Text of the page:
World Economy

Asian Entrepreneur Billionaires Outnumber Counterparts in US

Billionaires usually spend on extravagant super cars and yachts.
Billionaires usually spend on extravagant super cars and yachts.

The combined wealth of the world’s billionaires rose by 17% to $6 trillion in 2016, according to a United Bank of Switzerland and PricewaterhouseCoopers ‘s Billionaires Insights report. The surge in wealth was driven by self-made entrepreneurs and rapid wealth creation in Asia, the report said.

“What we are seeing is the acceleration of entrepreneurs in the billionaire cohort,” said Josef Stadler, head of global ultra high net worth at UBS. While only 45% of billionaires were self-made in 1995, the percentage of entrepreneur billionaires has now risen to 80%, Business Insider reported

There are now 1,542 dollar billionaires across the world, after 145 multi-millionaires saw their wealth tick over into nine-zero fortunes last year, according to the report.

For the first time, Asian billionaires outnumber those in the US: there are 637 billionaires in Asia compared to 563 in the US. One new billionaire was created in Asia every two days in 2016. Although the average wealth of US billionaires is still greater, their Asian counterparts are expected to overtake them within 3-4 years.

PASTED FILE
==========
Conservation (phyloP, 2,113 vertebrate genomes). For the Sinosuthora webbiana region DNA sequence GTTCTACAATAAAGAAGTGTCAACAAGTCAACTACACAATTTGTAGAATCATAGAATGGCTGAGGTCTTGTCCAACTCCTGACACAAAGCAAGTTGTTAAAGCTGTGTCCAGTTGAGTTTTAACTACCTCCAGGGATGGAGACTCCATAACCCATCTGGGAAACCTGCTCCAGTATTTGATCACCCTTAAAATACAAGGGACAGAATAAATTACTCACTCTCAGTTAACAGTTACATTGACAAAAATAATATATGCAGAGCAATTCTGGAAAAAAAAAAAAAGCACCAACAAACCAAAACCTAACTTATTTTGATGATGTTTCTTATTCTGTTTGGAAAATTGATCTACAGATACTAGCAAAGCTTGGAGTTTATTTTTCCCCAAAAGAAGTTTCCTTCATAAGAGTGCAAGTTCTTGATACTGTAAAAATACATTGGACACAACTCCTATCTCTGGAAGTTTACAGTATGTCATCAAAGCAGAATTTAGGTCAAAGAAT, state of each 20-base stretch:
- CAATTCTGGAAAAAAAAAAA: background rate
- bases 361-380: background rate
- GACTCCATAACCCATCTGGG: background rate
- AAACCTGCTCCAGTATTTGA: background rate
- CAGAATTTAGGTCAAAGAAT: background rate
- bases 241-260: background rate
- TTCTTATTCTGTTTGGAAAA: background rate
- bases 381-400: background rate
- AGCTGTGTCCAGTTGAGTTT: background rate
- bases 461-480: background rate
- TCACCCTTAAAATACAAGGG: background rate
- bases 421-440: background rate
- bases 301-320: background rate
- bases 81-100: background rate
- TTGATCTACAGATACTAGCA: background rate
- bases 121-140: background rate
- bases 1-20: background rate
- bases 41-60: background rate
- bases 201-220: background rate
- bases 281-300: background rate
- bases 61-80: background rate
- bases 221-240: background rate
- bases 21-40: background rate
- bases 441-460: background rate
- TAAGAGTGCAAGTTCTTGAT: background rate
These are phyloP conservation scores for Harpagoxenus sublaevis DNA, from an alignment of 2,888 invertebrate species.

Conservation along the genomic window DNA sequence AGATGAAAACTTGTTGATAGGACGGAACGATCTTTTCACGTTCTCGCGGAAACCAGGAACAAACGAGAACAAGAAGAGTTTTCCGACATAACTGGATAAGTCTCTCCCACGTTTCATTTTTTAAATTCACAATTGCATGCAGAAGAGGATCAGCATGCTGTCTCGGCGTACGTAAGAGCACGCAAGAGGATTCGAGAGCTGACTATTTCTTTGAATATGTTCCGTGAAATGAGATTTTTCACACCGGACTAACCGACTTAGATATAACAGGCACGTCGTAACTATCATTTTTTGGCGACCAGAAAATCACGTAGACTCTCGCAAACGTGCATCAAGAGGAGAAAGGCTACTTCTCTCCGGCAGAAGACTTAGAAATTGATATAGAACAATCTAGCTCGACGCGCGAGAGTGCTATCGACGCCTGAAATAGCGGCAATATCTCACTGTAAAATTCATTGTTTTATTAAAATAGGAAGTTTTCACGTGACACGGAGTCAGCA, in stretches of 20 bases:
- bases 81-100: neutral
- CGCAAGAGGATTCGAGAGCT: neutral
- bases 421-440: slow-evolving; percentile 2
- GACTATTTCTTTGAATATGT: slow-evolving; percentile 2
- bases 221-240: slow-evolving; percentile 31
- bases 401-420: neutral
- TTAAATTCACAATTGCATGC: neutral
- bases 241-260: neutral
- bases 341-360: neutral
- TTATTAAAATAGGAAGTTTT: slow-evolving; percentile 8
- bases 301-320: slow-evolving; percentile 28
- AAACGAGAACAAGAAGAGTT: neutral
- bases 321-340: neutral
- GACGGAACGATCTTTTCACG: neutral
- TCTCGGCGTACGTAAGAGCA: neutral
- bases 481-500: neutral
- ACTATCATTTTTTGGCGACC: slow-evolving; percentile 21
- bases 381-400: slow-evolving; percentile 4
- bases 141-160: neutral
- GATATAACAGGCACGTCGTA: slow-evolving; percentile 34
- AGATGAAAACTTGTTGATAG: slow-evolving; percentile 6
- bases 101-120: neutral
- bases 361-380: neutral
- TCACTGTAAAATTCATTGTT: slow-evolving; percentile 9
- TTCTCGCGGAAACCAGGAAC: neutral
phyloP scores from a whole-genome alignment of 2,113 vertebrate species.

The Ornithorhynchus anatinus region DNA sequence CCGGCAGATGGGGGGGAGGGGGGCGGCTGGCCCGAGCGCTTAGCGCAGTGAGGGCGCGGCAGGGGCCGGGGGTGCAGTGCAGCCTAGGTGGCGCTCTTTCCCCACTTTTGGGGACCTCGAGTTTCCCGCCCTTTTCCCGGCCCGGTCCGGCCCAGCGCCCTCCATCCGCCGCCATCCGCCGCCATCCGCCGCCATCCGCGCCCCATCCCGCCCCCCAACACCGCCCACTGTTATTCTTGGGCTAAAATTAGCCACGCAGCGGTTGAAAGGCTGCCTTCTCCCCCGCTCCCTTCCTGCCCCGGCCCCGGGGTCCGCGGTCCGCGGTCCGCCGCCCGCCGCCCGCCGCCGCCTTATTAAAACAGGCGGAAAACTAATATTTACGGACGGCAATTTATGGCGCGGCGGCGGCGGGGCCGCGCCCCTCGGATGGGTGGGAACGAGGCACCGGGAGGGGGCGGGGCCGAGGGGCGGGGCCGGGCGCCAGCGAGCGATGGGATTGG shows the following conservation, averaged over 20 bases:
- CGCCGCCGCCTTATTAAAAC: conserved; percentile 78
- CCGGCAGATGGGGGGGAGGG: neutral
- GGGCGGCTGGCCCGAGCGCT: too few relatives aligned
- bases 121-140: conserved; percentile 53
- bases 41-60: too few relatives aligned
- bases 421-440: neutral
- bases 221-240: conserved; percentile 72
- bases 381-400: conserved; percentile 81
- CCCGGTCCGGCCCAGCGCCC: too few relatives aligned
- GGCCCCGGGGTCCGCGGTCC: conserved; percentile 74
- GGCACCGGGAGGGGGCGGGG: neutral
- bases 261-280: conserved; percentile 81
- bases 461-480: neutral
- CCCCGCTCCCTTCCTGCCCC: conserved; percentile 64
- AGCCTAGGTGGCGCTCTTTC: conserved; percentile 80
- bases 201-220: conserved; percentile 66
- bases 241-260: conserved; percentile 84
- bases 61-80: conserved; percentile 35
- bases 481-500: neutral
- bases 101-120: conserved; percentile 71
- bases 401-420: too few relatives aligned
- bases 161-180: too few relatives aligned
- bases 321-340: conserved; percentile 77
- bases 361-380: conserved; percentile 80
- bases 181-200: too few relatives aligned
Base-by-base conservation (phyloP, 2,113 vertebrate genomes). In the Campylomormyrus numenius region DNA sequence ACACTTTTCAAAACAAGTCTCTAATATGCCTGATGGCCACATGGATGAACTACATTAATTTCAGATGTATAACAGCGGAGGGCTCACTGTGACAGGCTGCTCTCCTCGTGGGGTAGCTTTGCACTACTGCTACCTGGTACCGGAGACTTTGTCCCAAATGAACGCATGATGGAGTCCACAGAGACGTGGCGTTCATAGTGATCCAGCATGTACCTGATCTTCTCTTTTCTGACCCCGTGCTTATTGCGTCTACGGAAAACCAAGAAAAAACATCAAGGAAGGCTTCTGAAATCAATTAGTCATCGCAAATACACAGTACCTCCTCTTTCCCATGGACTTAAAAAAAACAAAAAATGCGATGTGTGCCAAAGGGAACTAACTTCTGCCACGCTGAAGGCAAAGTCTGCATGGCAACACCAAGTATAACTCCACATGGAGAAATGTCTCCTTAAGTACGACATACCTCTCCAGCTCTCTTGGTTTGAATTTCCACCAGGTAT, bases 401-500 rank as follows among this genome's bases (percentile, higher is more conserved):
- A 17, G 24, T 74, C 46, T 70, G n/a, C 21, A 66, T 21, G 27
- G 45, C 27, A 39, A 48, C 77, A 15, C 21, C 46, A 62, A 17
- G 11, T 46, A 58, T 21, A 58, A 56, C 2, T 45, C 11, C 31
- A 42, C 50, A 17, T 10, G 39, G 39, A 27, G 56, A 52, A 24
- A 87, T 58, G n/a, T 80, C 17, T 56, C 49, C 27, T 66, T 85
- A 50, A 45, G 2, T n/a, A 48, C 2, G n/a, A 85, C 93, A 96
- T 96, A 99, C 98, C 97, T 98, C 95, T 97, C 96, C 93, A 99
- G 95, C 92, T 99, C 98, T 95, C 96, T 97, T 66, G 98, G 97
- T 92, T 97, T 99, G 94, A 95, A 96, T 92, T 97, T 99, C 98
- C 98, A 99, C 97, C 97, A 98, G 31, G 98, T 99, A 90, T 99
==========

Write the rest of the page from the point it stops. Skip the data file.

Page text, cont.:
In the US, almost all wealth is now “self-made,” said John Mathews, head of private wealth management and ultra high net worth at UBS Americas. “The entrepreneur is alive and well,” Matthews said, and the US is still “the land of innovation”.

But tech companies and products that begin their lives in the US are increasingly moving to Asia, which is “the land of implementation and integration into society”. It is this widespread adoption in Asia that is creating wealth at a much more accelerated pace, he said.

Prominent Asian billionaires include real estate mogul Wang Jianlin, with a net worth of $29.7 billion and one of China’s richest men, and Indian industrial magnate Mukesh Ambani, who has a net worth of $41.4 billion.

New additions to the billionaire list in 2016 included Zhou Qunfei, founder of Lens Technology, who is the world’s richest self-made woman and worth an estimated $10.2 billion. Cheng Wei also joined the list after cofounding Uber’s biggest competitor in China, Didi Chuxing.

  Tech-Driven Growth

Last year’s surge in wealth creation was driven by four sectors: materials, industrials, financial and technology. While growth in the materials industry is largely cyclical, James Purcell, head of hedge funds at UBS, said that the boost in the tech industry is structural and likely to generate future and sustainable growth.

The tech industry creates the youngest billionaires—although most of the wealth creation was still driven by those over the age of 50. “It takes time to create this type of wealth,” said Marcel Widrig, a partner at PwC. “It’s not an overnight success.”

Stadler said there is a growing cohort of next-generation “serial entrepreneurs.” The report also found: